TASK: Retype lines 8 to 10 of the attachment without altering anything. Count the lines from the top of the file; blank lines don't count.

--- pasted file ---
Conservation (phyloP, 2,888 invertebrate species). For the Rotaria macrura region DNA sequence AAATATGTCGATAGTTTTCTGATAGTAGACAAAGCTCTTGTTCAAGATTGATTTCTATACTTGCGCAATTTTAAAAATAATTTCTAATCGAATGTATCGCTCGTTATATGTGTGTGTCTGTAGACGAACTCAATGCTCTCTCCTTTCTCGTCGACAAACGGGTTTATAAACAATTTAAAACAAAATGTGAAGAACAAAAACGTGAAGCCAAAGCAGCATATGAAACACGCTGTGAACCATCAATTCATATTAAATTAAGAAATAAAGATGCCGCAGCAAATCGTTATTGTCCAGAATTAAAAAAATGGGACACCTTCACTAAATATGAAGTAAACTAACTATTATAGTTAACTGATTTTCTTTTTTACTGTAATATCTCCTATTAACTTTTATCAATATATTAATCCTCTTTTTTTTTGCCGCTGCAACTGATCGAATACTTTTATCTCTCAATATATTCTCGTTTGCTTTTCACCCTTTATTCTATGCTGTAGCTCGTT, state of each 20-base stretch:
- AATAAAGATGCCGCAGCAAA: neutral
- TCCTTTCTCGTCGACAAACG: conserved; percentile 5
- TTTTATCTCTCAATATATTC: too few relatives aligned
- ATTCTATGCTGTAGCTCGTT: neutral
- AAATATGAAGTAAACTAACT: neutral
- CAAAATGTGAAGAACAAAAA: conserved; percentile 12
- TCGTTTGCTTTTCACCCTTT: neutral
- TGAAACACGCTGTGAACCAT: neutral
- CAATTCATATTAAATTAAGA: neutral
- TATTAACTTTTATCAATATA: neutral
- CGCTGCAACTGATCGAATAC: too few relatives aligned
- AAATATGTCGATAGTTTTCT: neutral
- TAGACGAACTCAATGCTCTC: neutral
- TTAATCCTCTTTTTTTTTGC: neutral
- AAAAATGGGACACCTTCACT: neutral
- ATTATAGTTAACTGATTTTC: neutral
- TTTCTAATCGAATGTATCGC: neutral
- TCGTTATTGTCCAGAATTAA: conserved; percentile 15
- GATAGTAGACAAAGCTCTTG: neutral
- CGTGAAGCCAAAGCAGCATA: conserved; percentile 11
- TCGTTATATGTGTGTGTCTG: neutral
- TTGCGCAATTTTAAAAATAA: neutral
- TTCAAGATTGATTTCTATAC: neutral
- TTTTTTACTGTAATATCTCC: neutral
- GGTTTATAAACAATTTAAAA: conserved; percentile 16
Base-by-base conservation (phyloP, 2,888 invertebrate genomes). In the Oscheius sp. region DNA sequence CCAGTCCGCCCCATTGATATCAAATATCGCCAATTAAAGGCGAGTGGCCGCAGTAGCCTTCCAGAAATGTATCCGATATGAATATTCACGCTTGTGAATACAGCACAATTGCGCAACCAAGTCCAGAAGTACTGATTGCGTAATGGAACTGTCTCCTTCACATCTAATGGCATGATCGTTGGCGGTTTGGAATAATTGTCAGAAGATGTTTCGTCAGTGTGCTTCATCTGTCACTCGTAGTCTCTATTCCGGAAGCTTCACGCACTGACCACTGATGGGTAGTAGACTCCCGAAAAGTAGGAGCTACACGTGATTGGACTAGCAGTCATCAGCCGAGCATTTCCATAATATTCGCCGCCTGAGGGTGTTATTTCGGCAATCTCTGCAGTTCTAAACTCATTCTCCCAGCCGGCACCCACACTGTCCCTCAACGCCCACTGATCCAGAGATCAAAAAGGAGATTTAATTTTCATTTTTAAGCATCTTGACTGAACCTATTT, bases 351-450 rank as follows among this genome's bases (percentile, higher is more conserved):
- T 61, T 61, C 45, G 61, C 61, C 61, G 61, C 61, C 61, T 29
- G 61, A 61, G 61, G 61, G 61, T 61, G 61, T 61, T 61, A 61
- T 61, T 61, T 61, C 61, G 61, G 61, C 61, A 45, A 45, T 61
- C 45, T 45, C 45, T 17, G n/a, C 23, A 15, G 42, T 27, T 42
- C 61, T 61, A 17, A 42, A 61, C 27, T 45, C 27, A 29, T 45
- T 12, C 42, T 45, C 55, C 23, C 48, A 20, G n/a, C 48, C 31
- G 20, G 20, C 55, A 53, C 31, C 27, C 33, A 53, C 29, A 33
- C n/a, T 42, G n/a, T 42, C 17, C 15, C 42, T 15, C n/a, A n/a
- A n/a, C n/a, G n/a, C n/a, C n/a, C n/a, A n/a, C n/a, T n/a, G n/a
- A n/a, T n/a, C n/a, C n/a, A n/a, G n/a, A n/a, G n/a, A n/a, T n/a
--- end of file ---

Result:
- TCGTTTGCTTTTCACCCTTT: neutral
- TGAAACACGCTGTGAACCAT: neutral
- CAATTCATATTAAATTAAGA: neutral